A helpful recent book that addresses the “problem of the Old Testament,” Eric Siebert’s Disturbing Divine Behavior, ultimately makes the argument that we must recognize that, say, the stories of Joshua are not actual historical records of actual events. They are stories, told long after the events they supposedly recount, with the purpose of sustaining faith. This is a notable concession, since Siebert comes from a pretty conservative, evangelical theological perspective. As I worked through his book, I kept thinking this is pretty good, but ultimately he is going to have to take the bitter medicine and admit that Joshua, et al, is not historical. Finally, Siebert does just that. And, hence, I believe, his book moved from a generally helpful but not particularly important treatment of this challenging issue to an essential contribution that genuinely helps us move toward a resolution.

However, Siebert only takes the first (essential) step. My way of resolving the problem of violence in the Old Testament goes in a bit of a different direction than Siebert does after that first step. If we recognize that the OT is not to be read as historically accurate in its portrayal of God-ordained, immoral violence, the next step should be to recognize that the truthfulness and meaningfulness of the Bible is found most profoundly in its overall message or story.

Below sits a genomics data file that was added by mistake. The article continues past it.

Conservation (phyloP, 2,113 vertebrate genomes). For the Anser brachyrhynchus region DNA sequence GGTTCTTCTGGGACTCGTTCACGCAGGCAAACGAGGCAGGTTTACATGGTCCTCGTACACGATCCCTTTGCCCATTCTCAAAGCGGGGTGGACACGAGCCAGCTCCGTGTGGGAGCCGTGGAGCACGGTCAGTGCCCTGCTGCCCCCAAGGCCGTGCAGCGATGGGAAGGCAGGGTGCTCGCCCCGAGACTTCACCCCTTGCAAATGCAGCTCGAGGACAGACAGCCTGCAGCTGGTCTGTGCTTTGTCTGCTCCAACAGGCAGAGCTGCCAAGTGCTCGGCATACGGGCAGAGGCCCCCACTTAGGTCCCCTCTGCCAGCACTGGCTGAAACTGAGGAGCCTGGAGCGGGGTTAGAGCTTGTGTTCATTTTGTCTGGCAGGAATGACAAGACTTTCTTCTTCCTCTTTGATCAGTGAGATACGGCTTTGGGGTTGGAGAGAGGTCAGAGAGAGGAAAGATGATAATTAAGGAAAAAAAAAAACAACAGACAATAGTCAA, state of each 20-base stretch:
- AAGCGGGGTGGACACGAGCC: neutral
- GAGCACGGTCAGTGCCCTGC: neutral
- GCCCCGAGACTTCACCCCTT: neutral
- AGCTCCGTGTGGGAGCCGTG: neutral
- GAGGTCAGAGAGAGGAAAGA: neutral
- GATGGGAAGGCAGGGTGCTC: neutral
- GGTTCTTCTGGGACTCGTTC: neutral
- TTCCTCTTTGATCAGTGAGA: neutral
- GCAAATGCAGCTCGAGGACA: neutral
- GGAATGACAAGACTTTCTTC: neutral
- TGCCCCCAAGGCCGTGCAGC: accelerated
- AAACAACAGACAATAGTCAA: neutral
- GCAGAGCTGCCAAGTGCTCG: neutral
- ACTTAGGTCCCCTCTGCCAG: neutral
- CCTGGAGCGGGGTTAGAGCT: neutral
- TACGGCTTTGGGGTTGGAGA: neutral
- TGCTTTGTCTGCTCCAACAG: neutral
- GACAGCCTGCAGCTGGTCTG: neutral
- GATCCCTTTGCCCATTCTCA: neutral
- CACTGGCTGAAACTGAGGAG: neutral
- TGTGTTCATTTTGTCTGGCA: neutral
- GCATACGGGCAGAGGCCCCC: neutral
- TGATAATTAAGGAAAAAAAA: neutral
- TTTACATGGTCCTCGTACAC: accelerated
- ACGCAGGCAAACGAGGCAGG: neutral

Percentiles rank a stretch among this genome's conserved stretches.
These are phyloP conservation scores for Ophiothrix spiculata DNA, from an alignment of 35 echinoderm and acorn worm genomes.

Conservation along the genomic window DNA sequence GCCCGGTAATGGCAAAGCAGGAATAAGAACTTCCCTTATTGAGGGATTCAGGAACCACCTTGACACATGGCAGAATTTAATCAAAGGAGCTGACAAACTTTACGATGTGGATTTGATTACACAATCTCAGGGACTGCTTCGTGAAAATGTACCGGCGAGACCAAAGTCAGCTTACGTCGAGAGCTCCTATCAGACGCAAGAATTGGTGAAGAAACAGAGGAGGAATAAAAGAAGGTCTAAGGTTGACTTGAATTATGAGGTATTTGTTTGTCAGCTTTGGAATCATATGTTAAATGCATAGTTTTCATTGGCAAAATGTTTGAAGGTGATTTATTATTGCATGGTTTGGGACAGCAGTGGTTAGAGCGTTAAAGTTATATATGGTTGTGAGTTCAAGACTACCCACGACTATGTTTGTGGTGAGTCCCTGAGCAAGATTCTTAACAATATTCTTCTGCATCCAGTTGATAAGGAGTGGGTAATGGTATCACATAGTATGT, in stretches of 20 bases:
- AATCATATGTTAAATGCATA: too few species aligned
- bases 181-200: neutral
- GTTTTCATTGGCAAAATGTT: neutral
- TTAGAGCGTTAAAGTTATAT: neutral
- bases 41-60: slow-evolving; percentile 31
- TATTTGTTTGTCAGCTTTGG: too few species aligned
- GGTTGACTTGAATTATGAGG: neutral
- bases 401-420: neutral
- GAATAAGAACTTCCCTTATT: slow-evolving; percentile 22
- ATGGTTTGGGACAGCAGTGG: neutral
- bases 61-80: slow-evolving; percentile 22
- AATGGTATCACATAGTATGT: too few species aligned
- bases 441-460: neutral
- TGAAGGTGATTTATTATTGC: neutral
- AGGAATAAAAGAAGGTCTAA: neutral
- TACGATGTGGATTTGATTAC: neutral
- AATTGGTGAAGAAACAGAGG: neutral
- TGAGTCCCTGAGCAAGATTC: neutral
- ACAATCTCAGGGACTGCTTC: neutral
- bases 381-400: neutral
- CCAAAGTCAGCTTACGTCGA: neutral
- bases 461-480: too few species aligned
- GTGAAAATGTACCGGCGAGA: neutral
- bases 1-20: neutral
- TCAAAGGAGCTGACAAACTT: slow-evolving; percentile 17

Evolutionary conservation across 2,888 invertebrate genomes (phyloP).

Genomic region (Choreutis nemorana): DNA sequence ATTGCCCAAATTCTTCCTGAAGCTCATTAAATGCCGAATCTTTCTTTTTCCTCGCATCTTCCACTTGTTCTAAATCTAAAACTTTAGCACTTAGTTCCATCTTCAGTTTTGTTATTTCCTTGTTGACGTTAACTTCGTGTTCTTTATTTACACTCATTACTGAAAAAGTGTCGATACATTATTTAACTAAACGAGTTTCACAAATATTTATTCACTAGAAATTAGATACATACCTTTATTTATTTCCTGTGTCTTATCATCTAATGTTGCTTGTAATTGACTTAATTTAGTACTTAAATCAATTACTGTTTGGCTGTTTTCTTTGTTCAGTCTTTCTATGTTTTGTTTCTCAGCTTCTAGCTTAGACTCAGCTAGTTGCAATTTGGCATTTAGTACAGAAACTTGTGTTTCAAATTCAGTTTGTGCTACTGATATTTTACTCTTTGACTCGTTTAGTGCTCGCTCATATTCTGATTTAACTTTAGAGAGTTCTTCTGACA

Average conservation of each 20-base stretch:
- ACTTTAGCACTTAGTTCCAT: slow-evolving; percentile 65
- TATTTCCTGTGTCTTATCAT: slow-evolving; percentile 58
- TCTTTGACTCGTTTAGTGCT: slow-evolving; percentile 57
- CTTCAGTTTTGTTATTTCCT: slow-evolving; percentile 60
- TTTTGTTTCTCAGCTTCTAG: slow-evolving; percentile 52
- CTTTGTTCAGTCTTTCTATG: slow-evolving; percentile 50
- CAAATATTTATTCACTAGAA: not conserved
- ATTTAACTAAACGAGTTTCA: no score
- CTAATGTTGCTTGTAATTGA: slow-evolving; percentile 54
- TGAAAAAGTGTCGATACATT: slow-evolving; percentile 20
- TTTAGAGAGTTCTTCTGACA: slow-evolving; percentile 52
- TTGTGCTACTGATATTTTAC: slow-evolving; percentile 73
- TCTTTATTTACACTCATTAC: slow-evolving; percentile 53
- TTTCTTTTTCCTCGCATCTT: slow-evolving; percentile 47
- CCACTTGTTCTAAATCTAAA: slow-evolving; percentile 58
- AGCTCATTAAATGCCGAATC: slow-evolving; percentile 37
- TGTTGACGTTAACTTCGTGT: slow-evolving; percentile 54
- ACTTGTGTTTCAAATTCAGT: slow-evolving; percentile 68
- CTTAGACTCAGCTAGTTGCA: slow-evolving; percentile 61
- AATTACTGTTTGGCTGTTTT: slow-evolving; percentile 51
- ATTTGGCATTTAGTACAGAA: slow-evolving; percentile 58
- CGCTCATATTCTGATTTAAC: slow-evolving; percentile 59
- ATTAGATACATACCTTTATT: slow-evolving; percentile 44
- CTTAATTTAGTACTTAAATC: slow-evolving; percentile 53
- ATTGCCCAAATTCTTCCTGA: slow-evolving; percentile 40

While appreciative of the historical-critical task that mainstream biblical scholars devote themselves to, I find it of only moderate assistance in negotiating the issues of how the Bible speaks morally to our present day. More important than historical-critical work is holistically reading the entire collection of writings; that is, taking a more literary and theological approach.